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Ex-CIA Official: Trump Stance on Iran Deal Alarming
National

Ex-CIA Official: Trump Stance on Iran Deal Alarming

As Tensions between the United States and Iran have reached new heights in recent weeks, a former senior official with the US Central Intelligence Agency has voiced concern over US President Donald Trump’s approach to the 2015 Iran nuclear deal.
Amid warning shots fired by US ships against Iranian ones, as well as reported close calls when Iranian drones have buzzed the US military, Trump will be called upon to certify that Iran is in compliance with the nuclear accord. His administration has declared Iran in compliance, as required by law, twice during his tenure so far. But Trump has said he expects the US to declare Iran noncompliant when the next review is due in October.
The US president has put together a team of aides to pull together the intelligence so he can do just that, according to a report in Foreign Policy. David Cohen, former deputy director of CIA, said it was “very disconcerting” that it appears Trump may have made a conclusion about Iran before finding the intelligence to back it up.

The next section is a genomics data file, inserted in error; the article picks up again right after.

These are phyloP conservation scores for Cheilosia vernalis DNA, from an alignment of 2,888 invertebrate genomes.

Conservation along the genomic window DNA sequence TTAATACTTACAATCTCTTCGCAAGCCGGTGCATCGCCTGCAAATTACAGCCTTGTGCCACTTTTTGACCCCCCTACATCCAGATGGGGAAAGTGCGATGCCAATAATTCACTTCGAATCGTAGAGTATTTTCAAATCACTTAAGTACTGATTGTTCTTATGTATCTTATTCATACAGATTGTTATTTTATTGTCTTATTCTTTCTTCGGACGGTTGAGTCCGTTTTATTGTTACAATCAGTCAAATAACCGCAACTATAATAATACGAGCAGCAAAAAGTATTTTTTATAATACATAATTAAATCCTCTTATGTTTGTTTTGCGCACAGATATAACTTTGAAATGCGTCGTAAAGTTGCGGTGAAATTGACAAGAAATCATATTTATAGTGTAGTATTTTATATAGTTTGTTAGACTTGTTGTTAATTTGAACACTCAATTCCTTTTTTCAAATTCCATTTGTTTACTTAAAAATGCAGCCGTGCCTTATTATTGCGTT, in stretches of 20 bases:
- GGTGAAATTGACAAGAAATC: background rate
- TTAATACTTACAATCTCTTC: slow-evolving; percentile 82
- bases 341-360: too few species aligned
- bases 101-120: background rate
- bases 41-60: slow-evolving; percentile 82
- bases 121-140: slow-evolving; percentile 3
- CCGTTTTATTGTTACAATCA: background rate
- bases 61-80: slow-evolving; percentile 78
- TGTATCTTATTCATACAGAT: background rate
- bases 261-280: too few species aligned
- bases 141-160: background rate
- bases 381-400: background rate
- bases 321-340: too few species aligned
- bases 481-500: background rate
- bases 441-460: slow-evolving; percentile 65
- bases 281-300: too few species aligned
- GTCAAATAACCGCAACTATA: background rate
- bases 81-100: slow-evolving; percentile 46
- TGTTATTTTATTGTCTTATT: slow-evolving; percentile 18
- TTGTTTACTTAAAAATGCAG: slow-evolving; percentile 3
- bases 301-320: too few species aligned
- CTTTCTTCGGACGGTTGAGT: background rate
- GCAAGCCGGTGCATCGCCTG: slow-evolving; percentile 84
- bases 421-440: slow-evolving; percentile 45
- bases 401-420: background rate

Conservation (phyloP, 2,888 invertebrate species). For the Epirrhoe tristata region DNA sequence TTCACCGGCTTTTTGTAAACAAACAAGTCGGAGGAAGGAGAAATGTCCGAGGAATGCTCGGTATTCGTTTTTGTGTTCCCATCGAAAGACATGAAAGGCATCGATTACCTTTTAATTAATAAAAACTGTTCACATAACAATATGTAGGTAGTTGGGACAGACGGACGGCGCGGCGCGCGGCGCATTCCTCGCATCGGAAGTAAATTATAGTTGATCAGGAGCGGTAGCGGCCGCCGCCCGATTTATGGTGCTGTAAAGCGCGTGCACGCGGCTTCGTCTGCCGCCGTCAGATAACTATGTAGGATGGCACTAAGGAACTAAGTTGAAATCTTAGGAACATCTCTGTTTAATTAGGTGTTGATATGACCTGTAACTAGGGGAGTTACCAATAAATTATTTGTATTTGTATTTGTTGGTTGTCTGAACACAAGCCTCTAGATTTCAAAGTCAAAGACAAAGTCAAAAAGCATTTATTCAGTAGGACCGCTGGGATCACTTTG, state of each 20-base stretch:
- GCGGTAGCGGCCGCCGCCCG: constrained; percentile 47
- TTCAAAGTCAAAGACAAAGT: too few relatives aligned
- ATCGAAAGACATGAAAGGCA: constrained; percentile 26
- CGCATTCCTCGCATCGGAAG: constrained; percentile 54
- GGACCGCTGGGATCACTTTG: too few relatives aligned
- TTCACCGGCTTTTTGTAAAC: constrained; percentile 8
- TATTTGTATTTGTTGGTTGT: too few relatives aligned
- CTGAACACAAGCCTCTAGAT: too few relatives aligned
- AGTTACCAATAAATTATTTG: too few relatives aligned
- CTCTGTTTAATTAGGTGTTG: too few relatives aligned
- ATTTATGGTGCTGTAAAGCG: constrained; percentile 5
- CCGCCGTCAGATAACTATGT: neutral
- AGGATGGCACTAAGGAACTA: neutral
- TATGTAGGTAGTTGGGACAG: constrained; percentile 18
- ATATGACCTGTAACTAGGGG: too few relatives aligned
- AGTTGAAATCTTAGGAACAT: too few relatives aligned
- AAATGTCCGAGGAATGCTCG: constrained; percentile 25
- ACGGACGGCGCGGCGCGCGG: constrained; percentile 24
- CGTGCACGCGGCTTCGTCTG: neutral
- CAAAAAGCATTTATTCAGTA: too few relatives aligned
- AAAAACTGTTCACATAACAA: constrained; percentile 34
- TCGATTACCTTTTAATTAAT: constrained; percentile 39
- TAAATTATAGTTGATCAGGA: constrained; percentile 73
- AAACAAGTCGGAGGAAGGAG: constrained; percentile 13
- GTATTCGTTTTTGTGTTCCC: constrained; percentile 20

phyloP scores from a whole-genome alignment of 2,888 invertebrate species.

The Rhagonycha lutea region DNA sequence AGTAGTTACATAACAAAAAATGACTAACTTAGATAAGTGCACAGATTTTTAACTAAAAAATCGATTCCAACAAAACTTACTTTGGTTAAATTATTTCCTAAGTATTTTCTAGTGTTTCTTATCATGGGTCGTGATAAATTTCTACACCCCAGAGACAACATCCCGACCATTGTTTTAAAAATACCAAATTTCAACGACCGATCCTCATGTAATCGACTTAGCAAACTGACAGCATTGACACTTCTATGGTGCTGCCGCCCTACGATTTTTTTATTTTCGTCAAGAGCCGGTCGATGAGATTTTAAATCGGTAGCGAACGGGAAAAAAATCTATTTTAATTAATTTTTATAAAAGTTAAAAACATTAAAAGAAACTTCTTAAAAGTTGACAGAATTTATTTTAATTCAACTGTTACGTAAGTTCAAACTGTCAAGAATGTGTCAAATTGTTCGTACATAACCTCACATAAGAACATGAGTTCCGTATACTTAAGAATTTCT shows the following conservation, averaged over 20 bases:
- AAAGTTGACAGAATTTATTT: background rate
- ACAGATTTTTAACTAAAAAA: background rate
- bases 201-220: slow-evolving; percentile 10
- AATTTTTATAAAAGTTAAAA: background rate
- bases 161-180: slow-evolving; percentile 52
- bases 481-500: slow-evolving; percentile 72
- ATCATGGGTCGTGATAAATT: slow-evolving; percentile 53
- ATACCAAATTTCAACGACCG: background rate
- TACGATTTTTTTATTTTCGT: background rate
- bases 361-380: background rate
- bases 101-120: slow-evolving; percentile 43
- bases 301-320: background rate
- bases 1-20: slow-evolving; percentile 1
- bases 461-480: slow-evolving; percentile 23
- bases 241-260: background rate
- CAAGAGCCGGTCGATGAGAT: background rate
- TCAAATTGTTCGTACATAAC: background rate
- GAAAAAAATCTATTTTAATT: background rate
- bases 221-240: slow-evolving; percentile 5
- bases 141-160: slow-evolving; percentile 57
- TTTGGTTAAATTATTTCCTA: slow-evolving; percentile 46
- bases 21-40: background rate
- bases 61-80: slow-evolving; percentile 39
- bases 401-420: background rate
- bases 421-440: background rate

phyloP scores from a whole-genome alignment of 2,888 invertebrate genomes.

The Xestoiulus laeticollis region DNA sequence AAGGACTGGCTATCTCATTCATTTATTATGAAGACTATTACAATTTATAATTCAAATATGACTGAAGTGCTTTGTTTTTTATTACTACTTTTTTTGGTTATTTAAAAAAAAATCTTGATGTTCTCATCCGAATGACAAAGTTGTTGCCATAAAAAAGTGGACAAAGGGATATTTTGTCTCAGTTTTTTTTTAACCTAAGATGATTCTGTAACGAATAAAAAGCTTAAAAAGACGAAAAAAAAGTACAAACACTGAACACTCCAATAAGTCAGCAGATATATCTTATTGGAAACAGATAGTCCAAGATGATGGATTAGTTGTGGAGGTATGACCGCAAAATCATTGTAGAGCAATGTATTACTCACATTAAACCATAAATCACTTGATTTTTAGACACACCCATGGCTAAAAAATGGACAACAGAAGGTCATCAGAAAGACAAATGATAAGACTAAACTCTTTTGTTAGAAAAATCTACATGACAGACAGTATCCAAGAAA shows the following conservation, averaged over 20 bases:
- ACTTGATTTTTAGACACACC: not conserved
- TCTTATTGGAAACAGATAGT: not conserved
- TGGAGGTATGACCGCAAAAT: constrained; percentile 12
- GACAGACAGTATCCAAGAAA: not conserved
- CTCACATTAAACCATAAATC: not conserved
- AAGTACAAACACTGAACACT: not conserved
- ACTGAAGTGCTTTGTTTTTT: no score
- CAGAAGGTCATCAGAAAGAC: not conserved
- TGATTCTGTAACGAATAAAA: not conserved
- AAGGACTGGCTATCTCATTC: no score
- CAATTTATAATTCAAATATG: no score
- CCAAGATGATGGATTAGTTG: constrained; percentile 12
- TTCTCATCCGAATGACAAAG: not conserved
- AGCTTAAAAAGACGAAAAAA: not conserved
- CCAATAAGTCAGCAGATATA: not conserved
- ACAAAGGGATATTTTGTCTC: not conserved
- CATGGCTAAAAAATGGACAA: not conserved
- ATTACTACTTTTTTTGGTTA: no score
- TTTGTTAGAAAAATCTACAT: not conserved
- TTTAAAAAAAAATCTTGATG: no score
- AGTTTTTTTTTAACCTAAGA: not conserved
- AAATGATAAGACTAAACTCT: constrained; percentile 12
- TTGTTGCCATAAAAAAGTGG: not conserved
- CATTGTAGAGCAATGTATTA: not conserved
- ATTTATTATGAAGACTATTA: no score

“It stands the intelligence process on its head,” he told CNN in a recent talk. “Our intelligence analysts, who have access to all of our clandestine collection, access to what our allies around the world are collecting and access to IAEA reports and other open source information are in the best position to make that assessment of whether Iran is complying with the nuclear deal.
“If our intelligence is degraded because it is politicized in the way that it looks like the president wants to do here, that undermines the utility of that intelligence all across the board. If it’s politicized, that credibility and reliability is undermined.”
Earlier this week, presumably responding to these news reports, Iran’s President Hassan Rouhani said his nation’s nuclear program could be restarted within hours, if new US sanctions are imposed. Cohen said the international community likely would not unite with sanctions against Iran even if the United States finds Iran not in compliance.
“As a practical matter, you’re not going to have the rest of the international community; you’re not going to have our allies in Europe; you’re certainly not going to have the Russians and the Chinese coming along with us to reimpose real pressure on the Iranians. So you’ll have this fissure between the United States and essentially the rest of the world in trying to reinstate pressure on Iran,” Cohen said.
“On the other side of the coin, the Iranians, with the US having pulled out of the deal, will feel that they are absolved from adhering to their commitments under the nuclear deal. So maybe they will begin to spin more centrifuges.”

 

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